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News From Around The Blogosphere 4.12.10

April 13, 2010

Merchant Of Death

1. Kevin Trudeau begins his 30-day jail sentence – Unfortunately, this merchant of death is only serving 30 days for harassing a judge. But hopefully, he’ll be back behind bars soon enough for his one-man genocide racket.

2. NCSE getting a little too cozy with the religious – Why does the National Center for Science Education feel they need someone working for them under the title of “Faith Project Director”? Which chapter in my science book discusses the importance of faith when conducting science?

3. Jim Carrey mind-wiped from Generation Rescue’s memory banks – Oh, the eternal sunshine of the spotless mind! Now that Jim Carrey has broken up with Jenny McCarthy, he’s being erased just like Desiree Jennings:

By Friday, Generation Rescue had completely revamped its website. Gone is the picture of Jim Carrey, Jenny McCarthy, and Evan from the front page of the website. Gone is any mention of his name, leaving Generation Rescue as now being just “Jenny McCarthy’s Autism Organization – Generation Rescue.” Gone is Jim Carrey from the Generation Rescue Board of Directors. Given the slickness of hte new look, no doubt that this revamp of the website has been a long time in coming, and probably GR simply moved up its originally planned revamp in order to deal with Jim and Jenny’s breakup. More interestingly, all mention of Desiree Jennings appears to have been send down the memory hole. In case you don’t remember who she is, she is the young woman who claimed that a flu vaccine caused her to develop dystonia, a claim riddled with inconsistencies that didn’t stand up to even mild scrutiny.

This again raises the issue of whether or not Jim Carrey is still an anti-vaxxer at all? Did he come to his senses and opt to cut all ties with Jenny McCarthy just like the co-founder of her now doomed school?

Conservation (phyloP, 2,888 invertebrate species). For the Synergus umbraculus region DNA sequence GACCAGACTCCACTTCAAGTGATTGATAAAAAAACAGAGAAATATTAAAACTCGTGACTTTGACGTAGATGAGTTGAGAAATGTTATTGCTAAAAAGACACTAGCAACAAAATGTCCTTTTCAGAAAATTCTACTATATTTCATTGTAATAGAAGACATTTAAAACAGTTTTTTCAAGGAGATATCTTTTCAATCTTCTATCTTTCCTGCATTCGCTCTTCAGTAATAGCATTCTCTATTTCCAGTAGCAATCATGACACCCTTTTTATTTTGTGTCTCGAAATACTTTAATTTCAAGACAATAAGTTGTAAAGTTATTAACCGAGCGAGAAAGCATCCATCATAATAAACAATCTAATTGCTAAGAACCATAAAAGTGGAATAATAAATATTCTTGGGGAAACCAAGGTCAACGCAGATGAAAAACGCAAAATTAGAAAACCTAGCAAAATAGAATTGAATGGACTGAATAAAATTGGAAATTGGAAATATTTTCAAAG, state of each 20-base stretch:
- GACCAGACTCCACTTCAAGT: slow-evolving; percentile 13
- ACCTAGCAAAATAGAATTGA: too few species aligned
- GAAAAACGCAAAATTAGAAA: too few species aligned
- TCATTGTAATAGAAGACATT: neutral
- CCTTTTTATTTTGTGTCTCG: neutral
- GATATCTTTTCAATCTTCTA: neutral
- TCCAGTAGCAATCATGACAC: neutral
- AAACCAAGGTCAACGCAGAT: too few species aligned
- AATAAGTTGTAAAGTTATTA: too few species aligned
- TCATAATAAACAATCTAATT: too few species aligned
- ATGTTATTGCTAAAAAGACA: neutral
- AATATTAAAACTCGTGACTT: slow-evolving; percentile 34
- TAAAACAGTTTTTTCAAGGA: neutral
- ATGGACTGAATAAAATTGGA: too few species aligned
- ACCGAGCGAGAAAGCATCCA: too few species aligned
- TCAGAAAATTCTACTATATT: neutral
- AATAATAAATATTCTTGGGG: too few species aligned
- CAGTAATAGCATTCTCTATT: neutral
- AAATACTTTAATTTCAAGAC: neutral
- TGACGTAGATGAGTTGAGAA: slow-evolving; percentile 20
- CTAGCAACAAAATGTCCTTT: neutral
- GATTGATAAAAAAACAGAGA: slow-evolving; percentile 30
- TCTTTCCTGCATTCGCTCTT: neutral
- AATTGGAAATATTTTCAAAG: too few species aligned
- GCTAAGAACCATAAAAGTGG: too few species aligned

4. Chicago Tribune questions the authority of the great and power Dr. Oz – Their conclusion seems to match that of the medical consensus, pay no attention to man on the screen inexplicably wearing surgical scrubs. And they also talk about Joseph Mercola, the most dangerous cola of them all.


Eugenie Scott and Roger Ebert talk ‘Creation’

January 14, 2010

Two days ago, I briefly posted my positive feelings for the new biopic about the life of Charles Darwin, Creation. Now Eugenie Scott of the National Center for Science Education provided a lengthier review, also very positive. And although he’s holding an official review until the film’s official release, Roger Ebert also wrote about the film here.


Skeptics unite to discuss how you can get involved in promoting good skepticism

March 26, 2009

In 2007, Junior Skeptic Editor Daniel Loxton wrote an essay entitled, Where Do We Go From Here, that addressed the future of skeptical activist, which he recited on the Skepticality podcast.

But many people wanted to know how they could get involved and what’s the next step. So now a league of 13 extraordinary skeptics, including Loxton, have assembled to address just that.

Those thirteen skeptics include:
Daniel Loxton (Junior Skeptic magazine); Benjamin Radford (Skeptical Inquirer magazine); Dr. Eugenie Scott (National Center for Science Education); Jeff Wagg (James Randi Educational Foundation); D.J. Grothe (Point of Inquiry podcast); Brian Dunning (Skeptoid podcast); Dr. Karen Stollznow (The Skeptic magazine); Robynn “Swoopy” McCarthy (Skepticality podcast); Kylie Sturgess (Skeptic Zone podcast); Tim Farley (What’s the Harm? and Skeptools websites); Dr. Randy Olson (Flock of Dodos documentary); Pat Linse (Skeptic magazine); Jay Novella (The Skeptics’ Guide to the Universe podcast)

One of those skeptics is Kylie Sturgess, one of my partners on Stop Jenny McCarthy. It’s a pretty awesome collection of people (except for Randy Olson, whose 2 appearances on Skepticality convinced me he was a dick).

Anyway, hope this inspires lots of others to get involved in skeptical activism.

And on a similar note, Skeptologist Mark Edward makes some more suggestions regarding skeptical activism here.